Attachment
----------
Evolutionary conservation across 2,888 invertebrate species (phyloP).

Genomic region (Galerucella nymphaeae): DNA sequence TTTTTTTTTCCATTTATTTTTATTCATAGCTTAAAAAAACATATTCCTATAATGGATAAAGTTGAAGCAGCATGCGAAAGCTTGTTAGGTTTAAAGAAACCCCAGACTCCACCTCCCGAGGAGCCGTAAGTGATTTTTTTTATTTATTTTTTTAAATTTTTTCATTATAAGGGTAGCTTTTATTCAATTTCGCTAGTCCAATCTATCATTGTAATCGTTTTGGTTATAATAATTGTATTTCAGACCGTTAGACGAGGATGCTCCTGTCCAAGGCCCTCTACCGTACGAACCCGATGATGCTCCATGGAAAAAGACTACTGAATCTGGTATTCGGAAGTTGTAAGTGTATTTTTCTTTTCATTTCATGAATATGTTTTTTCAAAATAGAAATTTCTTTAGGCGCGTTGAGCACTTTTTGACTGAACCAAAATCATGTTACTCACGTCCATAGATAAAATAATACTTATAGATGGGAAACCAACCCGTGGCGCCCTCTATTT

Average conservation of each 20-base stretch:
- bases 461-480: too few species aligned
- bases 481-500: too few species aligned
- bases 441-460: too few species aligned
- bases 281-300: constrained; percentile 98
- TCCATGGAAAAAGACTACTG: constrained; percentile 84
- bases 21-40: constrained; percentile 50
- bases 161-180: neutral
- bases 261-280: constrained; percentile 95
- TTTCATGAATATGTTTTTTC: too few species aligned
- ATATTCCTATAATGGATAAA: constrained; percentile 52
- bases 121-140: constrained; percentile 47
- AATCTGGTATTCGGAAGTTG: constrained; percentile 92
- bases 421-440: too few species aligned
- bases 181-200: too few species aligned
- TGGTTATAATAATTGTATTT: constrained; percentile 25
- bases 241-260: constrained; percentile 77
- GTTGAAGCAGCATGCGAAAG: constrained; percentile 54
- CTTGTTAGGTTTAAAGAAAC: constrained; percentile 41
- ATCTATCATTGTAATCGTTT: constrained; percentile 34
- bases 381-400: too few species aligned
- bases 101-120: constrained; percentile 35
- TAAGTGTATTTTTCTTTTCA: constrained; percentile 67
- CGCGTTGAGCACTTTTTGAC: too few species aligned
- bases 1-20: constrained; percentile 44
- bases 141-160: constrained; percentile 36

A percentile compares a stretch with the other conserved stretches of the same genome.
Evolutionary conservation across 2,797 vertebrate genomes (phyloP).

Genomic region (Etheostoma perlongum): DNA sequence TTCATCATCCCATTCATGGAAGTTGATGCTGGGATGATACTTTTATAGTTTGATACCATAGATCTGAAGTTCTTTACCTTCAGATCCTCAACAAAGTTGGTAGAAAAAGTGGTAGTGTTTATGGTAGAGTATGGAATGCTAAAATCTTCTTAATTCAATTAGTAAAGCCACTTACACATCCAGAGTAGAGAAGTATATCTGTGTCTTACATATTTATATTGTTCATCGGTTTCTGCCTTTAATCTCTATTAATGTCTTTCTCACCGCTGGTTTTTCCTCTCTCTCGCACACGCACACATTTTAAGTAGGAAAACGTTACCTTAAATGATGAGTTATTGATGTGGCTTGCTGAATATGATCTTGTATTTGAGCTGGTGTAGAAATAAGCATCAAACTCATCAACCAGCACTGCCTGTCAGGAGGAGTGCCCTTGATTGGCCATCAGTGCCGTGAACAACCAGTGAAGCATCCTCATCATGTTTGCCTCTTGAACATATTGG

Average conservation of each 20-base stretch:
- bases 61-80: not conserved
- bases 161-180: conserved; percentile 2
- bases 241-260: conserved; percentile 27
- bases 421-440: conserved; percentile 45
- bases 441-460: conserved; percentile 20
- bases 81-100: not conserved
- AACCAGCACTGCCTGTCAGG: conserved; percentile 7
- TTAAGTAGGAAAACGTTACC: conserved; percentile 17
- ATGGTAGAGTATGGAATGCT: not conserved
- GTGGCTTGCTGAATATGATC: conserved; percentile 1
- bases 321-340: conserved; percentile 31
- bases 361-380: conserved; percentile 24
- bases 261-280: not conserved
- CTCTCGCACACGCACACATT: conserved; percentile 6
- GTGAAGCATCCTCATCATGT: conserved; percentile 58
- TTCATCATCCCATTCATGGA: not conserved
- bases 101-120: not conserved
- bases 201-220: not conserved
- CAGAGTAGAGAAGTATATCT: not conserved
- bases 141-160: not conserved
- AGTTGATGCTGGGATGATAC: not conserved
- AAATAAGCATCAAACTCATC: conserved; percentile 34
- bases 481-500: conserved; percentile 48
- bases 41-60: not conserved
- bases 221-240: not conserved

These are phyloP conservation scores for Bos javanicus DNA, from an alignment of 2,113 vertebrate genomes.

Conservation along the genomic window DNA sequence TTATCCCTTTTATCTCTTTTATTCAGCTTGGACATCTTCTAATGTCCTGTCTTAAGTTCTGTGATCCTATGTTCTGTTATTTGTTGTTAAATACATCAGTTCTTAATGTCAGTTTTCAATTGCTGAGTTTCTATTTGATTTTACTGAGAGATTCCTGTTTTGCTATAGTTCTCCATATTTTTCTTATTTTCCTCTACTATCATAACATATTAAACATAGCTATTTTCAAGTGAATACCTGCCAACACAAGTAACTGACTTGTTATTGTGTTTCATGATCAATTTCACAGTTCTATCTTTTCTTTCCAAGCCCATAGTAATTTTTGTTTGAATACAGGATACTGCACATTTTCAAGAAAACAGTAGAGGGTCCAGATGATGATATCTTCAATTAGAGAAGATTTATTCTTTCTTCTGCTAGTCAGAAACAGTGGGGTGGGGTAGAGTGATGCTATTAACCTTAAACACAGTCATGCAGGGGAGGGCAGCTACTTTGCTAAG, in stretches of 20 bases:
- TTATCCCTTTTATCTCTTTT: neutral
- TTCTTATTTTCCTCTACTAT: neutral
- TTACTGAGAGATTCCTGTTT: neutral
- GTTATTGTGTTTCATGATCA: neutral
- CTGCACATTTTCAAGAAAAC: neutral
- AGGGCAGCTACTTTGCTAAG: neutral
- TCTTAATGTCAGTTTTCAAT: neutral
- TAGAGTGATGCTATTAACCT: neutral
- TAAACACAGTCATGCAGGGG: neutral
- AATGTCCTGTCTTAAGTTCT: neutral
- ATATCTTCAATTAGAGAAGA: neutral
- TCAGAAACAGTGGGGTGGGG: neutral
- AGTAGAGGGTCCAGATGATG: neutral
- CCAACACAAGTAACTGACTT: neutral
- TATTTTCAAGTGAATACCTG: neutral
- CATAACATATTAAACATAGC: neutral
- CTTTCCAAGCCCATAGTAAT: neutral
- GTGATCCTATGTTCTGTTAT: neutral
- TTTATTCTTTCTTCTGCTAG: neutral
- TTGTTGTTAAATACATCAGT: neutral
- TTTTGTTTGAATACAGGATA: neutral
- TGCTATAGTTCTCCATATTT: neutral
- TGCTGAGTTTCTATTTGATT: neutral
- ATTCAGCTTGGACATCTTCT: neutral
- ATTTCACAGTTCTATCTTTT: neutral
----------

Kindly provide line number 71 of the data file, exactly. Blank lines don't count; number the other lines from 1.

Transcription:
- TCAGAAACAGTGGGGTGGGG: neutral